Herb finds oysters on the beach, but leaves them.
We read about a fresh water lake that is warm enough for a swim , so we put on our swimsuits (Jake is wearing his) and dinghy to the west end beach where we tie off to a rock and begin our hike in search of Black Lake.
Jake is happy to be off leash for a while as he leads us down the trail. Now and then he stops to make sure we are still following him. I am captivated by the lush scenery, mossy rocks and limbs, and nature taking its course.
|Y'all OK back there?|
A mostly dry stream bed follows our path, and the small amount of water we see flows in a narrow path. If you look closely below , you can see a six inch rusty spike driven into the right side of the post in the foreground, about two feet from the ground. It almost blends in with the horizontal darker of the two logs.
A structure of some kind was here at one time -- how many years ago, what was it, what happened to it?
A short walk brings us to Black Lake and before me is a sloping rock which looks slippery, but I see a sturdy rope tied off to a bush that I can hold onto as I carefully step down to the water.
How thoughtful of someone to leave it for others to use, as it will be very helpful to pull myself back up!
Unlike my friends Gail, Patrick, Bruce and Vicki, I do NOT dive or jump into the water, which they say is refreshing. I test the temperature with my toes and it is cold. And probably refreshing!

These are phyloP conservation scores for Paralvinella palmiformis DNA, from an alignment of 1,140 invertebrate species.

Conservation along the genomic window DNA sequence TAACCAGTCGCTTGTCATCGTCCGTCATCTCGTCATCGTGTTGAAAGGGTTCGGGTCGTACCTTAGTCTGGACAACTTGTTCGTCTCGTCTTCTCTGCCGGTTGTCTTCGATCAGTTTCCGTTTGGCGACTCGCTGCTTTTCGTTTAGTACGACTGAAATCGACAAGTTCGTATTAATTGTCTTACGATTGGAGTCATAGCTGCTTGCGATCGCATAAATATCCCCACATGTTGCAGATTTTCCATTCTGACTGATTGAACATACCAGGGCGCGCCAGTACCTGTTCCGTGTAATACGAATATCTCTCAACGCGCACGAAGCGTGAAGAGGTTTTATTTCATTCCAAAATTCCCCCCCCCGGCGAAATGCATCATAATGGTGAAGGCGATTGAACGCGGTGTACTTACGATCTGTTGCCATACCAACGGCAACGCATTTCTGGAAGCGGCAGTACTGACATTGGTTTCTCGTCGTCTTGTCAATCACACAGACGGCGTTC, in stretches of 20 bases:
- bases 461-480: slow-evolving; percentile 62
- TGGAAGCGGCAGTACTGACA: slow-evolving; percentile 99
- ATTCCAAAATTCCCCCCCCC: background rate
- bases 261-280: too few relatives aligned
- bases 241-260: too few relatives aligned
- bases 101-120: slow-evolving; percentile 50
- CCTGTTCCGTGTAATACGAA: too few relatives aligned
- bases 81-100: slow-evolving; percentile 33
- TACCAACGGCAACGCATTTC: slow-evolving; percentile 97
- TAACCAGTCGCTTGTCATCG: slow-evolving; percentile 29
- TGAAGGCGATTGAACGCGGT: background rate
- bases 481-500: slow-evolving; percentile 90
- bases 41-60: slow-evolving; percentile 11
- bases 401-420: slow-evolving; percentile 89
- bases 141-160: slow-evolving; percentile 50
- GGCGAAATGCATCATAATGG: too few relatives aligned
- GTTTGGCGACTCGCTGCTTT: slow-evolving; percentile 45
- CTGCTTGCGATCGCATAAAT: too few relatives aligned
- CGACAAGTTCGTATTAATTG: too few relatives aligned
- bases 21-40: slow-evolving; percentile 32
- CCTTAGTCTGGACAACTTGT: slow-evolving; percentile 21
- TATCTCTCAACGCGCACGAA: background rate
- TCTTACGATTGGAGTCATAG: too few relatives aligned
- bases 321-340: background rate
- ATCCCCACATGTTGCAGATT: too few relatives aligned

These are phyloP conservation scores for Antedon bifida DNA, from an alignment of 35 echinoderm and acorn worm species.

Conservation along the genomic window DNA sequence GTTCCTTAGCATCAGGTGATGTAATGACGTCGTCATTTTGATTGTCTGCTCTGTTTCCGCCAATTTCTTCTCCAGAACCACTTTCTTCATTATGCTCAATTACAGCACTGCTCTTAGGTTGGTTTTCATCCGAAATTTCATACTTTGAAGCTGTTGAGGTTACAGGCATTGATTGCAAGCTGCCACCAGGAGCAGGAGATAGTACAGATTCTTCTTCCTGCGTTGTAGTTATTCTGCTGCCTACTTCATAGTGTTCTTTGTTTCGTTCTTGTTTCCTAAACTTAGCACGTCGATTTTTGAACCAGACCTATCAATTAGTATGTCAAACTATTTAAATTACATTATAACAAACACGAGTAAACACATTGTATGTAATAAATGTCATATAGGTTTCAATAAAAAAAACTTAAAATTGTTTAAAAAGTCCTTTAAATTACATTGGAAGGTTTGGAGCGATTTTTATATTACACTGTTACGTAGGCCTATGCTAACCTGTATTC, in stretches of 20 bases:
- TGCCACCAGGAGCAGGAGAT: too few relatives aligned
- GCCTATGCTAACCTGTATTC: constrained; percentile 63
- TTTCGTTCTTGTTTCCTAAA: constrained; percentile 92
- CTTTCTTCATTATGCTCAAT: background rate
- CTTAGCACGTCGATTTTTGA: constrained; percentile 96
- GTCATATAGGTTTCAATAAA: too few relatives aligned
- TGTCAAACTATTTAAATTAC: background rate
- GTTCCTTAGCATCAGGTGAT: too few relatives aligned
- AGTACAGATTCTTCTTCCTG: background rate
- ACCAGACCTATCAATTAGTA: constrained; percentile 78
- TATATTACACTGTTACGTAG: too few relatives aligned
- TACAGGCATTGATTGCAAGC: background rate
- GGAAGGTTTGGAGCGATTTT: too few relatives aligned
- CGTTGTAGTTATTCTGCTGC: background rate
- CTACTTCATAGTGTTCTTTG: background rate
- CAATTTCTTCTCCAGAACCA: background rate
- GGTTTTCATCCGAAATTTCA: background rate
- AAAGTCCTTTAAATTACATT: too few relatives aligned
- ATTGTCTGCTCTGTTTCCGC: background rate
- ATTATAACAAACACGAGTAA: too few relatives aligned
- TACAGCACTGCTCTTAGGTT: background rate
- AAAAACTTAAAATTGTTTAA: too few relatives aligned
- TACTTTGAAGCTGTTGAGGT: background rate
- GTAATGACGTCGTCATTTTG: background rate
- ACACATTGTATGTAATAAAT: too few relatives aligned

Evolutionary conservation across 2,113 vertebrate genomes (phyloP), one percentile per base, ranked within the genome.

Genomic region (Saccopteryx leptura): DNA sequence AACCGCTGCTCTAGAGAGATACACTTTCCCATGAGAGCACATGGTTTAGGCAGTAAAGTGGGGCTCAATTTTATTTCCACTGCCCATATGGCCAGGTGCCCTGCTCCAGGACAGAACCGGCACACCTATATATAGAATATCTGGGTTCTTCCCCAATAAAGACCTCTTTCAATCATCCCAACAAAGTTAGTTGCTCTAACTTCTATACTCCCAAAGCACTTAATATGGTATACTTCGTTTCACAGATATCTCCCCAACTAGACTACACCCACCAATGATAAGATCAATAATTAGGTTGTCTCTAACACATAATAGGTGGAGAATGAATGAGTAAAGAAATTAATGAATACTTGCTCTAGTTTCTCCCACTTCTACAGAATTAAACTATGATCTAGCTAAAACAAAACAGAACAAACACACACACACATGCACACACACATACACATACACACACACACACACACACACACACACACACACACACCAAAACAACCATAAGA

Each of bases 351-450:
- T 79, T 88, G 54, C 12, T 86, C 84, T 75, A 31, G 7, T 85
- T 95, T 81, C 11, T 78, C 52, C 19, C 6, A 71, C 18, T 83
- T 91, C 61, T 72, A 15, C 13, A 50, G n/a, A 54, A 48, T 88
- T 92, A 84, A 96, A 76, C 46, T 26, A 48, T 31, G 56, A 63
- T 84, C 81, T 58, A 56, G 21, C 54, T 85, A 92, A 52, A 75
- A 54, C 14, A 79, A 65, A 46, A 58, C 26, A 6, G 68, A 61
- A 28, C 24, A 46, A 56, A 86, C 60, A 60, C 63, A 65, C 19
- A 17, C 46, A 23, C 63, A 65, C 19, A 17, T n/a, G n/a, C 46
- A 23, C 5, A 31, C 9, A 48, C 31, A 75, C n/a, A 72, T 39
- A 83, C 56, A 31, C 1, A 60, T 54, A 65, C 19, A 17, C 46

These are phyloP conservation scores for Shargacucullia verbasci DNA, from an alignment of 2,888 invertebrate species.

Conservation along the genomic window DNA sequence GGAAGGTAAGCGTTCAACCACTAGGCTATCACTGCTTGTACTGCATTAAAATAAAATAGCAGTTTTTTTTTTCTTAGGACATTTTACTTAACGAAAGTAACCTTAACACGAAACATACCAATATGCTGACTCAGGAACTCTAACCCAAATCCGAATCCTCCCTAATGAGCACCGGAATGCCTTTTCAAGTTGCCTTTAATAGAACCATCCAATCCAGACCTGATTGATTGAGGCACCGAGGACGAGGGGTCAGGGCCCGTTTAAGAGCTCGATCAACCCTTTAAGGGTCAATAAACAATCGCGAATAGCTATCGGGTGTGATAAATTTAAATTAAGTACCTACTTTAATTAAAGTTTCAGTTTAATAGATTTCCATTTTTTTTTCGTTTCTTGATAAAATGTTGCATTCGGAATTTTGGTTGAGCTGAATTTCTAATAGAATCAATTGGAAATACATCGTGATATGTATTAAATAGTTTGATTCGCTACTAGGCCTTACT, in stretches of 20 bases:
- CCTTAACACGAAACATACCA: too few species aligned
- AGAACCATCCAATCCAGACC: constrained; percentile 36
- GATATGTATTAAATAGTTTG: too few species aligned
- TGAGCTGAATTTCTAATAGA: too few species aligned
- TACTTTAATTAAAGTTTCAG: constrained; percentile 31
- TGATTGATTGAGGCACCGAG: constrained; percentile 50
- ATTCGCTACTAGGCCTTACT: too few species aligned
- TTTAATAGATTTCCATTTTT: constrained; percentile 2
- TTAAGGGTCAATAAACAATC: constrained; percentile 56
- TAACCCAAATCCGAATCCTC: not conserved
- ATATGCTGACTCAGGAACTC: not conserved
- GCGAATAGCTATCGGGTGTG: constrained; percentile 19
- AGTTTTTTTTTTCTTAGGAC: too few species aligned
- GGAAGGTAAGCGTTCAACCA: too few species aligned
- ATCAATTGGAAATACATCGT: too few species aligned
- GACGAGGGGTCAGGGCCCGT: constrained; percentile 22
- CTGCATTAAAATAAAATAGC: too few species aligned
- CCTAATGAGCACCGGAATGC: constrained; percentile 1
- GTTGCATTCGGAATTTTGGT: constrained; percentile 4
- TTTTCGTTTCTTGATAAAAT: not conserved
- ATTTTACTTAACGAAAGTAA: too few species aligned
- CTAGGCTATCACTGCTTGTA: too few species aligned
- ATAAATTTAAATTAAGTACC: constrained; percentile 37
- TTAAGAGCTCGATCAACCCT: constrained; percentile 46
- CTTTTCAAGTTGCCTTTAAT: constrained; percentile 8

OK, I'm still sitting here! For me, this is enough swimming, and I can watch Jake drink cool, fresh water.
And enjoy the beauty of the forrested hilltop.
Back down the trail to the camping area where several families have pitched their tents, we take the dinghy back to Willie's Tug, and look forward to a nap.
Later in the afternoon we see Anne on Cascadia along with Paolo and Mary on Cutwater Sybil Jean; they anchor out across the Bay from Willie's Last Dance.
While Paolo brings the doggies to shore, Mary prefers her own space in the kayak. One Ridgeback stands up ready to jump or swim, but the other is nestled in the corner not quite awake from the nap.
What we did not see last year, but seem to be prolific now are non-poisonous jellyfish swimming around our boats. I am fascinated by them -- hundreds of them -- of sizes up to what appears to be eight inches in diameter. They are colorless, or perhaps white on clear. I think they are in the class called moon.
People swim among them with no problem. I stay in the boat and spend quite a bit of time trying to get a usable photo.
This is as usable I as can get without the underwater camera, but find me and I will show you a better resolution.
Can you see the white ring with a more solid nucleus?
From the gunwale of Willie's Tug, it is another six inch step up to Last Call, but Jake will not be deterred, and readily 'comes' when called by Patrick to join us at the Skippers' Meeting. Gail has one rule: dogs are welcome inside her cabin, but only dry dogs. At this point, Jake qualifies.
|Jake's vote is only used to break a tie!|
Skippers propose we stay another day tucked back in this peaceful cove, and all agree. Happy Hour is followed by dinner of Gail's pork loin and Herb's stewed greens with caramelized onion -- and a nice bottle of wine.
Willie of Willie's Tug,
and of Walldog, Willie and Jake,
Friday, August 2, 2013